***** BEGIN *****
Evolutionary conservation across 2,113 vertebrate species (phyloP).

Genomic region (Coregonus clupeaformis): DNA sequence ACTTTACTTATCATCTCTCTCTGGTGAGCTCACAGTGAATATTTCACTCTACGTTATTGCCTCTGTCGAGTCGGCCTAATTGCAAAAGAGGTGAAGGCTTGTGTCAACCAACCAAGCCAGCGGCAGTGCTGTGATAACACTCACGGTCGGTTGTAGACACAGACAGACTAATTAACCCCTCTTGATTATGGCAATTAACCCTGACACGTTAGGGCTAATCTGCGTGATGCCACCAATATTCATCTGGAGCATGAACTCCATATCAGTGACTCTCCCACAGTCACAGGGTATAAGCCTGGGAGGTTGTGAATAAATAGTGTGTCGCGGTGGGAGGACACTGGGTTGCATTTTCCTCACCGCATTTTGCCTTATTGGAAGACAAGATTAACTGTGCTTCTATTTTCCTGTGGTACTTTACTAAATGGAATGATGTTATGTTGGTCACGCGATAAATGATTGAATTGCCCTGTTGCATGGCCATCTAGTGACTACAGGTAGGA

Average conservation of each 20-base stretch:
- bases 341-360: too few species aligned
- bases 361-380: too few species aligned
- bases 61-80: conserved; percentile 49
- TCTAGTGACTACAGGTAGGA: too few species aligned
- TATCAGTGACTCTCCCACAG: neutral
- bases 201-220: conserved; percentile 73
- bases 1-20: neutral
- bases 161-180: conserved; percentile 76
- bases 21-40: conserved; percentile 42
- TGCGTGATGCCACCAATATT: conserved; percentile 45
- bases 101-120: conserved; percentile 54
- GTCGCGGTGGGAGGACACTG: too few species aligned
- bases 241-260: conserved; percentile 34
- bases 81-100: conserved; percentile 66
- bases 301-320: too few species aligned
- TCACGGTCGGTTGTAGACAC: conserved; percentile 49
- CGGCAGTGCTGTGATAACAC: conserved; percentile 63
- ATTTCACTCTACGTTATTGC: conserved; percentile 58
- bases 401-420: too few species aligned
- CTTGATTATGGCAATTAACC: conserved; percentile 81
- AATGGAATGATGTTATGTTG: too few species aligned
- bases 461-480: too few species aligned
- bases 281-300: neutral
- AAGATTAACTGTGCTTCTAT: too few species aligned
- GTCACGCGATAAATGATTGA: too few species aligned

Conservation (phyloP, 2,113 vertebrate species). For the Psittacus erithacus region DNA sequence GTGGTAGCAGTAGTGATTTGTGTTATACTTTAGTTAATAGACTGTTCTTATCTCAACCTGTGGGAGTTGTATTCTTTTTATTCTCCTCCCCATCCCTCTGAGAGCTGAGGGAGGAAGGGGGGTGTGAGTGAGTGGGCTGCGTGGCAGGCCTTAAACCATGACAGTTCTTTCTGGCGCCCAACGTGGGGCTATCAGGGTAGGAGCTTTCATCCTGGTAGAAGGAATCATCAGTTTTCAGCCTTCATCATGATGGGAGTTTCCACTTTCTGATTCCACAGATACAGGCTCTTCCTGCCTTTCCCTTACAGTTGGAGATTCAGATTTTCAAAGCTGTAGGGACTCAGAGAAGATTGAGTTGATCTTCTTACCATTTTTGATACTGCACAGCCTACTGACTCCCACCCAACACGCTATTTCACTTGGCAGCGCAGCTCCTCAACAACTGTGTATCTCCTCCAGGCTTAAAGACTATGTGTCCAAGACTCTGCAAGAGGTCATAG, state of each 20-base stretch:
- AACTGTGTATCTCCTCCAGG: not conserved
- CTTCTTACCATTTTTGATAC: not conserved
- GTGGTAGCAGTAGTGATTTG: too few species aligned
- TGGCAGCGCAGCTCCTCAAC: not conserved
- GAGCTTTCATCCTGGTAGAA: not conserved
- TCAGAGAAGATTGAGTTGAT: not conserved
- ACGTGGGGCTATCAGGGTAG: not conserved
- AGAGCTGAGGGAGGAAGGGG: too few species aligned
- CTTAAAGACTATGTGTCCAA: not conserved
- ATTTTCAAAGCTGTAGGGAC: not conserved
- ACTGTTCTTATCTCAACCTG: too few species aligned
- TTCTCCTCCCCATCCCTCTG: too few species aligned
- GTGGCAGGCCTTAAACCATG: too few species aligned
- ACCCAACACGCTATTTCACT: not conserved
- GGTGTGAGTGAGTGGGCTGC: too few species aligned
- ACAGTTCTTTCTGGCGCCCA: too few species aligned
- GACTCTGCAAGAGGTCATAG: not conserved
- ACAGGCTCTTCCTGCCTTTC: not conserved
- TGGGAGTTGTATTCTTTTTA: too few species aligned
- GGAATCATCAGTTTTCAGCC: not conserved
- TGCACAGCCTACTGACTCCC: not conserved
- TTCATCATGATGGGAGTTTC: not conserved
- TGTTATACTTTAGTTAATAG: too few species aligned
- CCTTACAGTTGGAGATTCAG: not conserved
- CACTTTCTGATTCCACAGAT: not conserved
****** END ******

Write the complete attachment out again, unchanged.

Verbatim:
Evolutionary conservation across 2,113 vertebrate species (phyloP).

Genomic region (Coregonus clupeaformis): DNA sequence ACTTTACTTATCATCTCTCTCTGGTGAGCTCACAGTGAATATTTCACTCTACGTTATTGCCTCTGTCGAGTCGGCCTAATTGCAAAAGAGGTGAAGGCTTGTGTCAACCAACCAAGCCAGCGGCAGTGCTGTGATAACACTCACGGTCGGTTGTAGACACAGACAGACTAATTAACCCCTCTTGATTATGGCAATTAACCCTGACACGTTAGGGCTAATCTGCGTGATGCCACCAATATTCATCTGGAGCATGAACTCCATATCAGTGACTCTCCCACAGTCACAGGGTATAAGCCTGGGAGGTTGTGAATAAATAGTGTGTCGCGGTGGGAGGACACTGGGTTGCATTTTCCTCACCGCATTTTGCCTTATTGGAAGACAAGATTAACTGTGCTTCTATTTTCCTGTGGTACTTTACTAAATGGAATGATGTTATGTTGGTCACGCGATAAATGATTGAATTGCCCTGTTGCATGGCCATCTAGTGACTACAGGTAGGA

Average conservation of each 20-base stretch:
- bases 341-360: too few species aligned
- bases 361-380: too few species aligned
- bases 61-80: conserved; percentile 49
- TCTAGTGACTACAGGTAGGA: too few species aligned
- TATCAGTGACTCTCCCACAG: neutral
- bases 201-220: conserved; percentile 73
- bases 1-20: neutral
- bases 161-180: conserved; percentile 76
- bases 21-40: conserved; percentile 42
- TGCGTGATGCCACCAATATT: conserved; percentile 45
- bases 101-120: conserved; percentile 54
- GTCGCGGTGGGAGGACACTG: too few species aligned
- bases 241-260: conserved; percentile 34
- bases 81-100: conserved; percentile 66
- bases 301-320: too few species aligned
- TCACGGTCGGTTGTAGACAC: conserved; percentile 49
- CGGCAGTGCTGTGATAACAC: conserved; percentile 63
- ATTTCACTCTACGTTATTGC: conserved; percentile 58
- bases 401-420: too few species aligned
- CTTGATTATGGCAATTAACC: conserved; percentile 81
- AATGGAATGATGTTATGTTG: too few species aligned
- bases 461-480: too few species aligned
- bases 281-300: neutral
- AAGATTAACTGTGCTTCTAT: too few species aligned
- GTCACGCGATAAATGATTGA: too few species aligned

Conservation (phyloP, 2,113 vertebrate species). For the Psittacus erithacus region DNA sequence GTGGTAGCAGTAGTGATTTGTGTTATACTTTAGTTAATAGACTGTTCTTATCTCAACCTGTGGGAGTTGTATTCTTTTTATTCTCCTCCCCATCCCTCTGAGAGCTGAGGGAGGAAGGGGGGTGTGAGTGAGTGGGCTGCGTGGCAGGCCTTAAACCATGACAGTTCTTTCTGGCGCCCAACGTGGGGCTATCAGGGTAGGAGCTTTCATCCTGGTAGAAGGAATCATCAGTTTTCAGCCTTCATCATGATGGGAGTTTCCACTTTCTGATTCCACAGATACAGGCTCTTCCTGCCTTTCCCTTACAGTTGGAGATTCAGATTTTCAAAGCTGTAGGGACTCAGAGAAGATTGAGTTGATCTTCTTACCATTTTTGATACTGCACAGCCTACTGACTCCCACCCAACACGCTATTTCACTTGGCAGCGCAGCTCCTCAACAACTGTGTATCTCCTCCAGGCTTAAAGACTATGTGTCCAAGACTCTGCAAGAGGTCATAG, state of each 20-base stretch:
- AACTGTGTATCTCCTCCAGG: not conserved
- CTTCTTACCATTTTTGATAC: not conserved
- GTGGTAGCAGTAGTGATTTG: too few species aligned
- TGGCAGCGCAGCTCCTCAAC: not conserved
- GAGCTTTCATCCTGGTAGAA: not conserved
- TCAGAGAAGATTGAGTTGAT: not conserved
- ACGTGGGGCTATCAGGGTAG: not conserved
- AGAGCTGAGGGAGGAAGGGG: too few species aligned
- CTTAAAGACTATGTGTCCAA: not conserved
- ATTTTCAAAGCTGTAGGGAC: not conserved
- ACTGTTCTTATCTCAACCTG: too few species aligned
- TTCTCCTCCCCATCCCTCTG: too few species aligned
- GTGGCAGGCCTTAAACCATG: too few species aligned
- ACCCAACACGCTATTTCACT: not conserved
- GGTGTGAGTGAGTGGGCTGC: too few species aligned
- ACAGTTCTTTCTGGCGCCCA: too few species aligned
- GACTCTGCAAGAGGTCATAG: not conserved
- ACAGGCTCTTCCTGCCTTTC: not conserved
- TGGGAGTTGTATTCTTTTTA: too few species aligned
- GGAATCATCAGTTTTCAGCC: not conserved
- TGCACAGCCTACTGACTCCC: not conserved
- TTCATCATGATGGGAGTTTC: not conserved
- TGTTATACTTTAGTTAATAG: too few species aligned
- CCTTACAGTTGGAGATTCAG: not conserved
- CACTTTCTGATTCCACAGAT: not conserved